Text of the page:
Tuesday, July 31, 2007

O Vlok, the past is unpredictable. . .

The present brouhaha about the prosecution of Adriaan Vlok and allegations of wrongdoing by ex-President FW de Klerk reminded me of the comment Evita Bezuidenhout made about the Truth and Reconciliation process. “The future is certain,” she remarked, “but it is the past that is unpredictable”

We will always be fighting about the past, Evita seems to say, because what the “accepted” view of the past is in a society, depends on our view of the present. If we were now to agree that Vlok and De Klerk gave illegal orders for people to be killed or (more likely) turned a blind eye so that the foot soldiers could harm or kill the opponents of the apartheid state, we must accept that there is no moral equivalence between the De Klerk’s and the Mbeki’s of our world.

For most South African’s this is a no-brainer. The one side supported a system that was declared a crime against humanity and the other side fought for liberation and freedom, so for most people there can never be moral equivalence between the apartheid state and all those white people who supported it on the one hand, and the ANC, on the other hand.

But for many white South Africans who have never come to terms with the horror of apartheid, it seems impossible to admit this and so they keep on arguing that the two sides “both did bad things” that we now have to forgive and forget.

However, that was not the (deeply problematic) compromise reached when the Truth and Reconciliation Commission was set up. It was agreed that we will only forgive that which was known, so that we could remember the evils committed in the past and could ensure that it be avoided in future.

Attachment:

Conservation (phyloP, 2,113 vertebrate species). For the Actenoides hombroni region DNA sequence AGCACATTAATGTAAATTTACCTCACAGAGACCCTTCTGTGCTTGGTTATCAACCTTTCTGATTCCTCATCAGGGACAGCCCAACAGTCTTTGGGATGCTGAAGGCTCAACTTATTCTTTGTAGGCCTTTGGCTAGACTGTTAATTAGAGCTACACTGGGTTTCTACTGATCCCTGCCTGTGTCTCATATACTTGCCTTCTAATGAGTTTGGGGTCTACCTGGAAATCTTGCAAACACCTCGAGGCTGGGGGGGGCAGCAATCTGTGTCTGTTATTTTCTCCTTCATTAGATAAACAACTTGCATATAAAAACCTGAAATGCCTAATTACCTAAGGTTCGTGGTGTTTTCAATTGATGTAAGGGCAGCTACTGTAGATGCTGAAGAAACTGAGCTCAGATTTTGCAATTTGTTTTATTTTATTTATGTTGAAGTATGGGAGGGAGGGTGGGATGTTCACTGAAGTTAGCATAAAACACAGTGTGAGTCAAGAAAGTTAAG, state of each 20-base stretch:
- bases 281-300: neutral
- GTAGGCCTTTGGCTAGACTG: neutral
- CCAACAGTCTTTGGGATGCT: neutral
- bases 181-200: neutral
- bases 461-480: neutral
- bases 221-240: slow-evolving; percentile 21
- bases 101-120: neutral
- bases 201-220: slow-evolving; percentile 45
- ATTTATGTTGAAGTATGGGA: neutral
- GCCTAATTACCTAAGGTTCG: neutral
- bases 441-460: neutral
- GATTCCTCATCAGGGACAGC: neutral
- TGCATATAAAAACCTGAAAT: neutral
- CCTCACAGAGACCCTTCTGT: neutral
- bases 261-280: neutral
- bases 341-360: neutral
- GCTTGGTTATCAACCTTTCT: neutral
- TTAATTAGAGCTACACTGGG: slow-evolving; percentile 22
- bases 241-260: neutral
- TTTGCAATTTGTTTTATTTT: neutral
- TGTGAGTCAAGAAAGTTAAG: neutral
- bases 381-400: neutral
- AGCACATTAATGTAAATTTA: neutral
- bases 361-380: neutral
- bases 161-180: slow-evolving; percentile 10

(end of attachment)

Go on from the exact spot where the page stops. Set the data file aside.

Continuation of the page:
What some of us did not know was that in its last years the apartheid state had made it impossible for us to know and thus to remember their evil deeds. As Terry Bell reported in a fascinating article in the Cape Times, during its last years in office it destroyed tons of files and other documentary evidence of the past.

Up in smoke went any chance of really finding out how evil the apartheid system was and to what extent the leaders like Vlok and De Klerk knew or orchestrated the torture and killing committed by security forces or their surrogates in the late eighties and early nineties. Thus De Klerk’s so called halo was kept in tact. That is also why he went to court to prevent the Truth Commission from making findings that would adversely affect his standing (and indirectly the standing of all white people who supported the system).

The present fight is therefore deeply meaningful because it is about who can be called “good” and who “bad”. Of course the ANC also did bad things, but like Britain in the Second World War they did them in the name of a noble cause. Few people today hark back to the decimation of Dresden by the RAF in which hundreds of thousands of German civilians were killed as few will hark back to the Magoo’s Bar bomb in 50 years.

This is because Vlok and De Klerk will find out that the past is unpredictable and that we will continue to re-interpret it in favour of the ANC as our society changes and the power of the De Klerk’s and their constituencies in South Africa diminish.

This is why some people get so upset about the ANC and pour scorn on everything it does. As anyone who reads this Blog will know, I have often criticized the ANC government for stupid and unwise decisions, but that is different from trying to discredit the government as government. Those who do the latter (some of them commenting at length on this Blog), seem to protest too much.